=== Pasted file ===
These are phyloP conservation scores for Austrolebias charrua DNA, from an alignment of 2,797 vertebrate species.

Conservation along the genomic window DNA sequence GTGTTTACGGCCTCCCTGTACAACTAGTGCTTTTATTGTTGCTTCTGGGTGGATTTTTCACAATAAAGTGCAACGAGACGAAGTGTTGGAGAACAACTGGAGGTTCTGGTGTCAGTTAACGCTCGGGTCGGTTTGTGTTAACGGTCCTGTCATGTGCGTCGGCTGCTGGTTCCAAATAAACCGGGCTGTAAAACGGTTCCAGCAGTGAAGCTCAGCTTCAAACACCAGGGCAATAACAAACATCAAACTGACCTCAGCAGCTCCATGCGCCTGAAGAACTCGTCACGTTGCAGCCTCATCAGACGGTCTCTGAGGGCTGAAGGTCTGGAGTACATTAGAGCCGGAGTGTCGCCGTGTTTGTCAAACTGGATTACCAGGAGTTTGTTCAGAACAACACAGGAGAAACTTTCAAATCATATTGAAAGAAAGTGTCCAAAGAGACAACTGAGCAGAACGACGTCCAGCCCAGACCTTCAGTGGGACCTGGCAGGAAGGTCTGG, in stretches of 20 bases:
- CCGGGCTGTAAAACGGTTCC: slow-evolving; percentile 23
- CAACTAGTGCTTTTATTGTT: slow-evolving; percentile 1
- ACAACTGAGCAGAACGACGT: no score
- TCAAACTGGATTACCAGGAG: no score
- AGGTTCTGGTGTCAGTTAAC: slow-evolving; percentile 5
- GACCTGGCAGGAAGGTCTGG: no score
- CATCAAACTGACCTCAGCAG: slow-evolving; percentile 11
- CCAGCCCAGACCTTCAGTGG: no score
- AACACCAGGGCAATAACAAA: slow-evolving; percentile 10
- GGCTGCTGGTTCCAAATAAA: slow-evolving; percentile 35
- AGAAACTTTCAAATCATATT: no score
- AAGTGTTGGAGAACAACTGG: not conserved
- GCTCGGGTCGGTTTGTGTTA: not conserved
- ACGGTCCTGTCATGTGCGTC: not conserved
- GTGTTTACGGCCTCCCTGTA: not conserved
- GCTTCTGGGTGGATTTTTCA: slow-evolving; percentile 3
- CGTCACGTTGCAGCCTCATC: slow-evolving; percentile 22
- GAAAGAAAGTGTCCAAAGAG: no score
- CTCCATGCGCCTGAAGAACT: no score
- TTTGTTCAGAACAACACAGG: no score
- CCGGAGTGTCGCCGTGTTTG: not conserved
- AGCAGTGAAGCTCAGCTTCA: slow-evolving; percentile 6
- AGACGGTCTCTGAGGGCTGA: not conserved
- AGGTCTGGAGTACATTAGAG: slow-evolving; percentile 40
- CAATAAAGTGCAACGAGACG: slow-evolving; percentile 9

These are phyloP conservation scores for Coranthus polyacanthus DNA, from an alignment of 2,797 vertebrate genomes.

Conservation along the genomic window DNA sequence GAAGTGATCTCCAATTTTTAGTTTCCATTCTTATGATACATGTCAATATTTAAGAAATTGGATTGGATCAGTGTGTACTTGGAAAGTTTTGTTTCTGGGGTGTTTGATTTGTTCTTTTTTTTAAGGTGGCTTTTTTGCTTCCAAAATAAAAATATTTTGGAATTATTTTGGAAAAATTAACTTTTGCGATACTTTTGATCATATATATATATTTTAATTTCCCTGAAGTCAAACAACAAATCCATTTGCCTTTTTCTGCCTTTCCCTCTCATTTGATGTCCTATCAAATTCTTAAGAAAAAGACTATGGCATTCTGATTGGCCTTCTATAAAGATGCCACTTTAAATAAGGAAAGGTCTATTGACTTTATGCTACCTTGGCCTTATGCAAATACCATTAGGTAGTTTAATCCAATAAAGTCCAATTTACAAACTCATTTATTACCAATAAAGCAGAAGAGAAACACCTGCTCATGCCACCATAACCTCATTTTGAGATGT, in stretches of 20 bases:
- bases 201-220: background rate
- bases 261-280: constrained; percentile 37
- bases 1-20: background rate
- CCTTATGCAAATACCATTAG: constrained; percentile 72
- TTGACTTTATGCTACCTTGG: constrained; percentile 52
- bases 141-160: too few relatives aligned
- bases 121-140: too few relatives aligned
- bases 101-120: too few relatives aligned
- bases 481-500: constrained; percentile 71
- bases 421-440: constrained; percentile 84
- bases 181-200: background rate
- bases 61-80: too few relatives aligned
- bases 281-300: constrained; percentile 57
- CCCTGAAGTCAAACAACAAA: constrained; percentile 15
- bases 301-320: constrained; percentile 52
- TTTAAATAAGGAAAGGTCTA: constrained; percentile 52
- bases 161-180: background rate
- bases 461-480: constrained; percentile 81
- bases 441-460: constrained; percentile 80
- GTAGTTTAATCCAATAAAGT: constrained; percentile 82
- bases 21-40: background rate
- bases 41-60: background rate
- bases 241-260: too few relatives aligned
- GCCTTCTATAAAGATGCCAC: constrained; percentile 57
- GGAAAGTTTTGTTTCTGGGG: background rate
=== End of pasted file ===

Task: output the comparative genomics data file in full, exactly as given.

These are phyloP conservation scores for Austrolebias charrua DNA, from an alignment of 2,797 vertebrate species.

Conservation along the genomic window DNA sequence GTGTTTACGGCCTCCCTGTACAACTAGTGCTTTTATTGTTGCTTCTGGGTGGATTTTTCACAATAAAGTGCAACGAGACGAAGTGTTGGAGAACAACTGGAGGTTCTGGTGTCAGTTAACGCTCGGGTCGGTTTGTGTTAACGGTCCTGTCATGTGCGTCGGCTGCTGGTTCCAAATAAACCGGGCTGTAAAACGGTTCCAGCAGTGAAGCTCAGCTTCAAACACCAGGGCAATAACAAACATCAAACTGACCTCAGCAGCTCCATGCGCCTGAAGAACTCGTCACGTTGCAGCCTCATCAGACGGTCTCTGAGGGCTGAAGGTCTGGAGTACATTAGAGCCGGAGTGTCGCCGTGTTTGTCAAACTGGATTACCAGGAGTTTGTTCAGAACAACACAGGAGAAACTTTCAAATCATATTGAAAGAAAGTGTCCAAAGAGACAACTGAGCAGAACGACGTCCAGCCCAGACCTTCAGTGGGACCTGGCAGGAAGGTCTGG, in stretches of 20 bases:
- CCGGGCTGTAAAACGGTTCC: slow-evolving; percentile 23
- CAACTAGTGCTTTTATTGTT: slow-evolving; percentile 1
- ACAACTGAGCAGAACGACGT: no score
- TCAAACTGGATTACCAGGAG: no score
- AGGTTCTGGTGTCAGTTAAC: slow-evolving; percentile 5
- GACCTGGCAGGAAGGTCTGG: no score
- CATCAAACTGACCTCAGCAG: slow-evolving; percentile 11
- CCAGCCCAGACCTTCAGTGG: no score
- AACACCAGGGCAATAACAAA: slow-evolving; percentile 10
- GGCTGCTGGTTCCAAATAAA: slow-evolving; percentile 35
- AGAAACTTTCAAATCATATT: no score
- AAGTGTTGGAGAACAACTGG: not conserved
- GCTCGGGTCGGTTTGTGTTA: not conserved
- ACGGTCCTGTCATGTGCGTC: not conserved
- GTGTTTACGGCCTCCCTGTA: not conserved
- GCTTCTGGGTGGATTTTTCA: slow-evolving; percentile 3
- CGTCACGTTGCAGCCTCATC: slow-evolving; percentile 22
- GAAAGAAAGTGTCCAAAGAG: no score
- CTCCATGCGCCTGAAGAACT: no score
- TTTGTTCAGAACAACACAGG: no score
- CCGGAGTGTCGCCGTGTTTG: not conserved
- AGCAGTGAAGCTCAGCTTCA: slow-evolving; percentile 6
- AGACGGTCTCTGAGGGCTGA: not conserved
- AGGTCTGGAGTACATTAGAG: slow-evolving; percentile 40
- CAATAAAGTGCAACGAGACG: slow-evolving; percentile 9

These are phyloP conservation scores for Coranthus polyacanthus DNA, from an alignment of 2,797 vertebrate genomes.

Conservation along the genomic window DNA sequence GAAGTGATCTCCAATTTTTAGTTTCCATTCTTATGATACATGTCAATATTTAAGAAATTGGATTGGATCAGTGTGTACTTGGAAAGTTTTGTTTCTGGGGTGTTTGATTTGTTCTTTTTTTTAAGGTGGCTTTTTTGCTTCCAAAATAAAAATATTTTGGAATTATTTTGGAAAAATTAACTTTTGCGATACTTTTGATCATATATATATATTTTAATTTCCCTGAAGTCAAACAACAAATCCATTTGCCTTTTTCTGCCTTTCCCTCTCATTTGATGTCCTATCAAATTCTTAAGAAAAAGACTATGGCATTCTGATTGGCCTTCTATAAAGATGCCACTTTAAATAAGGAAAGGTCTATTGACTTTATGCTACCTTGGCCTTATGCAAATACCATTAGGTAGTTTAATCCAATAAAGTCCAATTTACAAACTCATTTATTACCAATAAAGCAGAAGAGAAACACCTGCTCATGCCACCATAACCTCATTTTGAGATGT, in stretches of 20 bases:
- bases 201-220: background rate
- bases 261-280: constrained; percentile 37
- bases 1-20: background rate
- CCTTATGCAAATACCATTAG: constrained; percentile 72
- TTGACTTTATGCTACCTTGG: constrained; percentile 52
- bases 141-160: too few relatives aligned
- bases 121-140: too few relatives aligned
- bases 101-120: too few relatives aligned
- bases 481-500: constrained; percentile 71
- bases 421-440: constrained; percentile 84
- bases 181-200: background rate
- bases 61-80: too few relatives aligned
- bases 281-300: constrained; percentile 57
- CCCTGAAGTCAAACAACAAA: constrained; percentile 15
- bases 301-320: constrained; percentile 52
- TTTAAATAAGGAAAGGTCTA: constrained; percentile 52
- bases 161-180: background rate
- bases 461-480: constrained; percentile 81
- bases 441-460: constrained; percentile 80
- GTAGTTTAATCCAATAAAGT: constrained; percentile 82
- bases 21-40: background rate
- bases 41-60: background rate
- bases 241-260: too few relatives aligned
- GCCTTCTATAAAGATGCCAC: constrained; percentile 57
- GGAAAGTTTTGTTTCTGGGG: background rate